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Wednesday, November 13, 2013

The Willful Princess and the Piebald Prince by Robin Hobb

I'm a fan of Robin Hobb, especially of the trilogies associated with the Farseers in some way:  The Liveship Traders, The Farseer Trilogy, and The Tawny Man Trilogy.   When I saw the novella The Willful Princess and the Piebald Prince was a prequel to The Farseer Trilogy, I was eager to read it.  

The truth, however, is that I am not a great fan of novellas.  I prefer the layered depths of a novel to the efficiently concise narrative required of a novella.

If the purpose was to reveal the prejudice against Witted individuals, the novella served its purpose.  On the other hand, it did not engage my sympathies on an emotional level.  All characters were treated rather like in a fairy tale, with that surface depiction that allows the author to concentrate on the cautionary message:  the world is full of peril.  Power struggles, jealousy, torture, and betrayals, both intentional and unintentional, abound. 

Sometimes we assume a "fairy tale ending" is a happy one, but that certainly isn't true of older versions of fairy tales.  The endings are often unfair, tragic, full of sorrow.  Although some fairy tales reward the triumph of goodness, courage, and persistence,  others (in their original forms) lack a happy ending.

In that sense, The Willful Princess and the Piebald Prince  reveals that sometimes evil triumphs, not only through the persistence of the villain, but through the flaws in the "hero."  Really, there is no hero in this novella, but a character with whom we can sympathize.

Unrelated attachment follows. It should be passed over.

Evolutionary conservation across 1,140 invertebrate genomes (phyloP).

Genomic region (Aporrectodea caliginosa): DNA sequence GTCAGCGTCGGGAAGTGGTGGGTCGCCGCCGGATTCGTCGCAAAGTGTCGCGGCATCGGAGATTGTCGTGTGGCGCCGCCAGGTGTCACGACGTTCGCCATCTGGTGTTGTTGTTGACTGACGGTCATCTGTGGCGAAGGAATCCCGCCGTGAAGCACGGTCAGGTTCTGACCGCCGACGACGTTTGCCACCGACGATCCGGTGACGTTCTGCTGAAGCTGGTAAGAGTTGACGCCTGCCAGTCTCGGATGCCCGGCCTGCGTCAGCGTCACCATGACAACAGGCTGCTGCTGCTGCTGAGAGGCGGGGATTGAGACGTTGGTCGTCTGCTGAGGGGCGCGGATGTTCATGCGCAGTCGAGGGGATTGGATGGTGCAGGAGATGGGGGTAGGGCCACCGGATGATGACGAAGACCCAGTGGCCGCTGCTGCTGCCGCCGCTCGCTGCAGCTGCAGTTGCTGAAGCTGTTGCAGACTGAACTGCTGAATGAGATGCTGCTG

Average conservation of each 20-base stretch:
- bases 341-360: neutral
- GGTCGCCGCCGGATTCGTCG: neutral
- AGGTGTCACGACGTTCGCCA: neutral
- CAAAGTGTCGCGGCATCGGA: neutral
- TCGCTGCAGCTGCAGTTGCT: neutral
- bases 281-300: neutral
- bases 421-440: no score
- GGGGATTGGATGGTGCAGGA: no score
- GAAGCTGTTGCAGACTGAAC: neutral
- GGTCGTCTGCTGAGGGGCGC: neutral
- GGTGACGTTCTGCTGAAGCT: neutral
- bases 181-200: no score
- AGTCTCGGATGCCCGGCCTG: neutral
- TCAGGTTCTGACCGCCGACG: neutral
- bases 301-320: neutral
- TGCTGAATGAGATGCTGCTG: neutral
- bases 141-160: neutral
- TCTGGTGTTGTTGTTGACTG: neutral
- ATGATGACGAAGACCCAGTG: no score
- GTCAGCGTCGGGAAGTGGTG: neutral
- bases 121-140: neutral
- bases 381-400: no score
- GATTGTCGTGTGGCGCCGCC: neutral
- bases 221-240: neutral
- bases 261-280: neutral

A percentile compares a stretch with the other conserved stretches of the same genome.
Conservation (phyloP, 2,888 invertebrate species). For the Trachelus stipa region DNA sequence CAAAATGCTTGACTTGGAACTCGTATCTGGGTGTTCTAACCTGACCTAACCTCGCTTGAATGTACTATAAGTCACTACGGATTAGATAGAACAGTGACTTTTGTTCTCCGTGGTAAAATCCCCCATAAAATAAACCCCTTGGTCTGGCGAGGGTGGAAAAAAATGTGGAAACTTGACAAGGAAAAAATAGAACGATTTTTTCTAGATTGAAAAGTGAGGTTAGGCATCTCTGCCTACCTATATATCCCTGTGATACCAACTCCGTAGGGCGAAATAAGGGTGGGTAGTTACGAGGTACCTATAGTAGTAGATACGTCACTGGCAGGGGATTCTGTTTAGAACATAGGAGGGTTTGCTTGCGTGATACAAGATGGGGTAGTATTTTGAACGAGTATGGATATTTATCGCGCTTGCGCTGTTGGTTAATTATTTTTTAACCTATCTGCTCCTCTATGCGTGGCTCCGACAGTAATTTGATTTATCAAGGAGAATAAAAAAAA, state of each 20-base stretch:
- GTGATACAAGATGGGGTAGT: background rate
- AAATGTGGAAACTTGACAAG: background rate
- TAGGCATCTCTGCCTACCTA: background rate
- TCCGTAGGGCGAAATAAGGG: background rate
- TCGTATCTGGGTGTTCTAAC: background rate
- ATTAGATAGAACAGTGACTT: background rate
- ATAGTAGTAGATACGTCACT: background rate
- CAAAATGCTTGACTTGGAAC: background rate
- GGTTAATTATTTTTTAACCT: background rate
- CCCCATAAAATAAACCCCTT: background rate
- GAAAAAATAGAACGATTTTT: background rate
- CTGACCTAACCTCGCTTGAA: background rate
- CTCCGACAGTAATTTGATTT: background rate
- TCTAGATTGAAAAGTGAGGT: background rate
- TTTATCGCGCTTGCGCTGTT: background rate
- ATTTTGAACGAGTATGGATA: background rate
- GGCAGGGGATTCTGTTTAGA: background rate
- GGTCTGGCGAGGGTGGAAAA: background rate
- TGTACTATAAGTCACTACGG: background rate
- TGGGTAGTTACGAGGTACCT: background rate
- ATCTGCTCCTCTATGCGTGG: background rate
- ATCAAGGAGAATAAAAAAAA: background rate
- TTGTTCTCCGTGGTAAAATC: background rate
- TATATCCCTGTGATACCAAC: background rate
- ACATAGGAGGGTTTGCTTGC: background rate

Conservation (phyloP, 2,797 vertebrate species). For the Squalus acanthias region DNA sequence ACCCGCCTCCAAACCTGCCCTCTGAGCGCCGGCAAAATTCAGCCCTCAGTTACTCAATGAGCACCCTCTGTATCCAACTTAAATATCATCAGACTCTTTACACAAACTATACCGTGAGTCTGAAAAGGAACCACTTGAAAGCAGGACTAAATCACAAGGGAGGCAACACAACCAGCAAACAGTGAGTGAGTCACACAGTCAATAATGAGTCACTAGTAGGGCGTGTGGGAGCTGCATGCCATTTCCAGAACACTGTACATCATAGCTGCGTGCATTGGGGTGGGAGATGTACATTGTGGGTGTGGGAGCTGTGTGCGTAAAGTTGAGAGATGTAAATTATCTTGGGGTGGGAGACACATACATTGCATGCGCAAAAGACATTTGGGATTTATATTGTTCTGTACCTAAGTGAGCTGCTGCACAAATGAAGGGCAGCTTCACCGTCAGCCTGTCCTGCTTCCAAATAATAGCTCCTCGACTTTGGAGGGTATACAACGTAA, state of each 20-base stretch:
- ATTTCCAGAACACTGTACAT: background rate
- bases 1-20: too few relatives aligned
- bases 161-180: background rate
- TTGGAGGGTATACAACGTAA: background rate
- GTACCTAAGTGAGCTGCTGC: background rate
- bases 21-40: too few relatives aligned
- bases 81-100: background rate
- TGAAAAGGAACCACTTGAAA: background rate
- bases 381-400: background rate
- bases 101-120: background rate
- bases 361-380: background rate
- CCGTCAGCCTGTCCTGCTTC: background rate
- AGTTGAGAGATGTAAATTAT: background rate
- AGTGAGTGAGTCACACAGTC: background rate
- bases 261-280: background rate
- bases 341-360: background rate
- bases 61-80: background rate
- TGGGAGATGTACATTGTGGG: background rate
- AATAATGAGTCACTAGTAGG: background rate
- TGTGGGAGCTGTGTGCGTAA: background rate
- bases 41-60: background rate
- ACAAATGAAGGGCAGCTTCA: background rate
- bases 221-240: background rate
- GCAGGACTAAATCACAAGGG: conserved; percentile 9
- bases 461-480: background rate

The Willful Princess and the Piebald Prince does serve to explain why the Witted were hated and hunted, but it does not provide the depth, adventure, and excitement I usually love in Hobb's work.  I am very fond of fairy tales, their history, purpose, and analysis, but prefer Hobb's long, involved novels with characters that live and breathe and tackle the impossible with occasional success to a fairy tale version.

Fantasy/Fairy Tale.  2013.  85 pages.


  1. I'm ashamed to say I've never read a single book by Robin Hobb! Where should a Robin Hobb newbie start?

  2. I happened on the first of The Live Ship Traders at the library, then eagerly devoured that trilogy, which is loosely connected to The Farseer Trilogy, which I did not discover until much later.

    The Farseer Trilogy might be the best place to start. I've read it more than once and love it.

  3. I heard Hobb speak a couple of weeks ago and from something she said I have a feeling that this needed to be written to enable us to move smoothly into the new trilogy 'Fitz and the Fool' the first volume of which, 'Fool's Assassin' will be published early in the New Year.

  4. A new trilogy! I'm thrilled. A pre-order might be in order.

    How lovely to be able to hear her speak in person.

  5. hm, I am not sure what to think about this... But, yay, for a new series from her!

  6. K -- I'm thrilled about her new series! Can't wait!